Windows Server 2022 Series - Part 3 - Upgrading Final 3 Servers
Welcome to Part 3 of my Windows Server 2022 Series. This series of posts has chronicled the upgrade of my Microsoft Hyper-V lab. I have a number of servers running various roles, including Active Directory Domain Services (ADDS), fileservers, SQL Server, SharePoint Server, etc. I’m upgrading all of them to Microsoft’s latest Long Term Servicing Channel (LTSC) release – Windows Server 2022.
(Incidentally, as of 8/18/21, Microsoft has posted official ISO media for Windows Server 2022 to the Volume License Service Center (VLSC) site and to the Visual Studio Subscriber Downloads (formerly MSDN) site. They also marked this date as the official start of support. You will receive 5 years of mainstream support and 5 years of extended support. 10 years!)
Meanwhile, if you missed my previous posts…
Say Goodbye to Traditional PC Lifecycle Management
Traditional IT tools, including Microsoft SCCM, Ghost Solution Suite, and KACE, often require considerable custom configurations by T3 technicians (an expensive and often elusive IT resource) to enable management of a hybrid onsite + remote workforce. In many cases, even with the best resources, organizations are finding that these on-premise tools simply cannot support remote endpoints consistently and reliably due to infrastructure limitations.
Introduction & Agenda
In the first part of this series, I upgraded one of the domain controllers (DC) from Windows Server 2016 to Windows Server 2022. The upgrade went swimmingly; there were no hitches. Active Directory was running with excellence after it finished. In the second part, I upgraded the second and third DCs in my lab and one of my fileservers running Windows Server 2016 Core. That upgrade also was a flawless victory! – Liu Kang
In this part, I will be upgrading three more servers:
- WS16-WinAdminC – This server is running Windows Server 2016 and has the Windows Admin Center installed for the lab. I have been using this extensively throughout the process to confirm details and validate upgrades. I’ll start by upgrading this to Windows Server 2022.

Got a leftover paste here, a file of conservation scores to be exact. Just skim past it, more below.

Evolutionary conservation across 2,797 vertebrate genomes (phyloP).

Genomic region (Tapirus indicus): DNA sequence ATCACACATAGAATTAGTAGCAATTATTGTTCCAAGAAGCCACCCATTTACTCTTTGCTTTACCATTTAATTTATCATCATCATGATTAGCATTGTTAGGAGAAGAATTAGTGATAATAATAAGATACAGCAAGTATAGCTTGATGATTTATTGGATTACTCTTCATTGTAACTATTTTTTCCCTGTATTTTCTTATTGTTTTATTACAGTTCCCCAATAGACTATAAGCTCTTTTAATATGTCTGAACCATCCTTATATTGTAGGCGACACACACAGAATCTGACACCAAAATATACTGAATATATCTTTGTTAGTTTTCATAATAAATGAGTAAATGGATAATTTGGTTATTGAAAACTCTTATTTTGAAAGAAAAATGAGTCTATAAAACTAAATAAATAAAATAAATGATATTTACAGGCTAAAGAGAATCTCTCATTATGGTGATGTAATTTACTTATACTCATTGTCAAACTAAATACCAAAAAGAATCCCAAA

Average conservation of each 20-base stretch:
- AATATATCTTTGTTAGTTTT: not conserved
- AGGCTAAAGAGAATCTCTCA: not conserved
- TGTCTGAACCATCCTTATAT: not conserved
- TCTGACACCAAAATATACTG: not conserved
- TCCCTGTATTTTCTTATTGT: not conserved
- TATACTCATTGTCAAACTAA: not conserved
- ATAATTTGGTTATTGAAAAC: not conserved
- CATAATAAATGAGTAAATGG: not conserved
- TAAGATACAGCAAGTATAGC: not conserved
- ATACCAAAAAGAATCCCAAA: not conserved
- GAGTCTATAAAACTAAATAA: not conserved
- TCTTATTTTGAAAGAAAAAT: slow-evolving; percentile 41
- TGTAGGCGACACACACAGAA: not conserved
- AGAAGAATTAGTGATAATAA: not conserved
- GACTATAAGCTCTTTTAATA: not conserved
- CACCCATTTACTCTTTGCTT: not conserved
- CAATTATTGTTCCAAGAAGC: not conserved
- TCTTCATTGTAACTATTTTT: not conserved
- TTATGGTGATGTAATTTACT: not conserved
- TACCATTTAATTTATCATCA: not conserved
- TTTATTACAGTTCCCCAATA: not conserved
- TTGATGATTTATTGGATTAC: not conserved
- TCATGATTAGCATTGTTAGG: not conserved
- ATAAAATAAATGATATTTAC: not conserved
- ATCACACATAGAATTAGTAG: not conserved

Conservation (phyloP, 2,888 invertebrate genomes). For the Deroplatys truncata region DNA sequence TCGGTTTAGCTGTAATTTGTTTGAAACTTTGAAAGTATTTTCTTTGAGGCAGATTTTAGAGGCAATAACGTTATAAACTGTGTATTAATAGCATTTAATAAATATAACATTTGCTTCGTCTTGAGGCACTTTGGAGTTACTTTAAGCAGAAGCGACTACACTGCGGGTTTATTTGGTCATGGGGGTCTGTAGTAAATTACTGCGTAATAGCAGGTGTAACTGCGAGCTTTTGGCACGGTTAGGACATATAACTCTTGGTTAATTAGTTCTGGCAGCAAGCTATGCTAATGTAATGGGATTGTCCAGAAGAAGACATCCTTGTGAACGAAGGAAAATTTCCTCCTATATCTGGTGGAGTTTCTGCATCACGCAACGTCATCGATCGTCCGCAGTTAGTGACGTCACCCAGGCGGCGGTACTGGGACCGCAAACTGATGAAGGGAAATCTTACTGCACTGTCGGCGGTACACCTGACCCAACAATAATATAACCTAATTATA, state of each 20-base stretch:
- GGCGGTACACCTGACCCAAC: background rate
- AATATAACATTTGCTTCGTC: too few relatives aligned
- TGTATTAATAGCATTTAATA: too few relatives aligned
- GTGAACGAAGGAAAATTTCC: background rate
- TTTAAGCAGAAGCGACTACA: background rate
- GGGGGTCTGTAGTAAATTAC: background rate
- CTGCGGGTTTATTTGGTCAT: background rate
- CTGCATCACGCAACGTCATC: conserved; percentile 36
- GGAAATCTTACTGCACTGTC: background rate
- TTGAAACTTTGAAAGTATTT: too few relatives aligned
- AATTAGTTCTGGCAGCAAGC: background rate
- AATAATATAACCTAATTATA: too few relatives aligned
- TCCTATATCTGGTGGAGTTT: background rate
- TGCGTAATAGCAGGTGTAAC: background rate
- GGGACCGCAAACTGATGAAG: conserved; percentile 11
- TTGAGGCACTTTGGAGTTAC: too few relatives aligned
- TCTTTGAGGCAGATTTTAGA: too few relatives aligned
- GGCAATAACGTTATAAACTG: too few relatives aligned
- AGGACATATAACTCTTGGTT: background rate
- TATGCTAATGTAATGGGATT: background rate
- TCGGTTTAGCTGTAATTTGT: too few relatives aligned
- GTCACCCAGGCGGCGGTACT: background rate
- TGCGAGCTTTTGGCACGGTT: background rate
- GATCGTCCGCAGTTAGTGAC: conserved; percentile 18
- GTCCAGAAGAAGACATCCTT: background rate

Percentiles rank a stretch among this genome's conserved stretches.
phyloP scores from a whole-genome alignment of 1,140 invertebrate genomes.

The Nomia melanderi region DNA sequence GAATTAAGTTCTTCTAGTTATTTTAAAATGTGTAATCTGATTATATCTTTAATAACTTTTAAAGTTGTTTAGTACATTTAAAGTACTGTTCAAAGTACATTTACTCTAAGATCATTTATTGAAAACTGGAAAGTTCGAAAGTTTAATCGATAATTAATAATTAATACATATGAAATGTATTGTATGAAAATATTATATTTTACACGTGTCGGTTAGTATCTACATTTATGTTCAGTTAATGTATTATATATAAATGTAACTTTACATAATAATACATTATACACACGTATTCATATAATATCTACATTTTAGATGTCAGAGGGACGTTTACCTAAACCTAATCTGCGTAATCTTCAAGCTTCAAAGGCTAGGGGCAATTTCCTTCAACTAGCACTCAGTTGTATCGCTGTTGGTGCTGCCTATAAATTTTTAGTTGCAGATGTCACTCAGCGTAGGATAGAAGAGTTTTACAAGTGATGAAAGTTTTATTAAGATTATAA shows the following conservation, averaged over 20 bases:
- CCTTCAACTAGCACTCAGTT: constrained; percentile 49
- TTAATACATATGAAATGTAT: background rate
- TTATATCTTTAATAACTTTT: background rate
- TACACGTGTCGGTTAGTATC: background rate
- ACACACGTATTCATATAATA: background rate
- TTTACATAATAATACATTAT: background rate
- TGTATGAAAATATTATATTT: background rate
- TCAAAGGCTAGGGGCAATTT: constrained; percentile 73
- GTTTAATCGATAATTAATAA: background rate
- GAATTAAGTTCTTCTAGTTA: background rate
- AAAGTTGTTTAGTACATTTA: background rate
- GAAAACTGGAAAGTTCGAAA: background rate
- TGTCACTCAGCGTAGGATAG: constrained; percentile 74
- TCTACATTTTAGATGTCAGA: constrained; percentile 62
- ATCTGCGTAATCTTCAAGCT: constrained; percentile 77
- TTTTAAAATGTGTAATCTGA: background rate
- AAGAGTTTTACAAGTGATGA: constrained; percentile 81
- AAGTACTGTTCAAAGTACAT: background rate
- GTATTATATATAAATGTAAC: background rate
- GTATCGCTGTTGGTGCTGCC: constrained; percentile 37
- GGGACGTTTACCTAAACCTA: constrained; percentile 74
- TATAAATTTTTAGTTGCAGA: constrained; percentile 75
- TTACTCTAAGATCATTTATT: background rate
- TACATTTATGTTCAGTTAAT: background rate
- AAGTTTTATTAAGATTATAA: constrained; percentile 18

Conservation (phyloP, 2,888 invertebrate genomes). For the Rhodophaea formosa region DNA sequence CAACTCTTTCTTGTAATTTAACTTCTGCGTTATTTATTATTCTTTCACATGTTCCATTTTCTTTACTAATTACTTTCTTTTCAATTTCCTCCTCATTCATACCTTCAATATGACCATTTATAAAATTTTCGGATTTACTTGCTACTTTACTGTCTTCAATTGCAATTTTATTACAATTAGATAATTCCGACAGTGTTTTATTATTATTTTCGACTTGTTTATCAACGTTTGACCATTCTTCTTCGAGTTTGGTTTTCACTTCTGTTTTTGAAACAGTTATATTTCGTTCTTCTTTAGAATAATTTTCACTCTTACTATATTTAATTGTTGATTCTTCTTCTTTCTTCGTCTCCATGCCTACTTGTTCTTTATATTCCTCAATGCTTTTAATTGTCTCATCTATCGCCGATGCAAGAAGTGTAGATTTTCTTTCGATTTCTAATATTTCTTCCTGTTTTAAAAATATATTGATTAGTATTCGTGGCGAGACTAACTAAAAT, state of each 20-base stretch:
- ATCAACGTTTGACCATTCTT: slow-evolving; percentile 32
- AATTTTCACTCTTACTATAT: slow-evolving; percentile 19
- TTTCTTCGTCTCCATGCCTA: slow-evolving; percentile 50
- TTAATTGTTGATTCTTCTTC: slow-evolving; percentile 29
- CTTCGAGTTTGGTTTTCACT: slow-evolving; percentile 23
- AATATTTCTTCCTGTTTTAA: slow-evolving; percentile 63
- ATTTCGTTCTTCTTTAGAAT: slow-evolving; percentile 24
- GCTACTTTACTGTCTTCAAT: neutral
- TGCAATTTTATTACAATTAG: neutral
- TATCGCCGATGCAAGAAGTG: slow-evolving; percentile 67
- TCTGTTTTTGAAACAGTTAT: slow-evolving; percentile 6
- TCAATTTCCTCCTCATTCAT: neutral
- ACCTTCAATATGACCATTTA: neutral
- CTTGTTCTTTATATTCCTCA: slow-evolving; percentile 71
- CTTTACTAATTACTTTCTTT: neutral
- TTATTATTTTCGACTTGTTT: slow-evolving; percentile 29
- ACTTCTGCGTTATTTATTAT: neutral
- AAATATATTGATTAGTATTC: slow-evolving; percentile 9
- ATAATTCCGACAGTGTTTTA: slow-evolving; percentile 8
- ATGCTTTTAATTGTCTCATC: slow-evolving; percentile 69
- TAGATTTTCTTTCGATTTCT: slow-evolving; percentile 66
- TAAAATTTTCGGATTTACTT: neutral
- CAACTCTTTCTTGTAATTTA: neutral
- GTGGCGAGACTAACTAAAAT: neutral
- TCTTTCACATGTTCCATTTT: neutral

- WS19-SQL01 – This is running Windows Server 2019 and SQL Server 2019. This server is the database server for the content within SharePoint Server Subscription Edition. We’ll see if we get any prompts about SQL Server when I start the Windows Setup process to upgrade this server to Windows Server 2022.
- WS19-SSSE-01 – And this last server is also running Windows Server 2019. This is the first SharePoint Server Subscription Edition server in the farm. (I’m thinking of installing a second server ‘WS22-SSSE-02’ in the future…) I will be upgrading this to Windows Server 2022.
I’ll try not to include repetitive steps and screens as best as I can. My previous posts around Windows Server 2022 include quite a good deal of detail in this arena. Rest assured, I’ll make sure you can follow along and keep you ready for any gotchas along the way. Let’s get started on Windows Admin Center.
Upgrade to Windows Server 2022 (WS16-WinAdminC)
Let’s start with the, well, Starting Line.
This is ‘WS16-WinAdminC’ running Windows Server 2016 Datacenter, with the latest (Aug 2021) patches. I’ve mounted the ever-so-popular Windows Server 2022 ISO (now officially available!) in Hyper-V and double-clicked on my D: drive.
And away we go!
After agonizing MINUTES of waiting (I love Hyper-V and a decent PC), we are done. Let’s check a few things across the board, shall we?
And look at this. Not only did Windows Admin Center fire right up after the upgrade, but it also automatically updated to the latest supported version. How’s that for efficiency?
All right, onto the next…
Upgrading to Windows Server 2022 (WS19-SQL01)
This is when things could get interesting. For the final 2 servers, I would imagine these may be the ones where we run into a glitch or two, or a major issue. Nothing happens until it happens. :) But upgrading SQL Server 2019 to a newer Windows Server version, in-place… you definitely don’t hear about that too often, do you? Well, Evil Knievel is back. Let’s see where we stand before we start.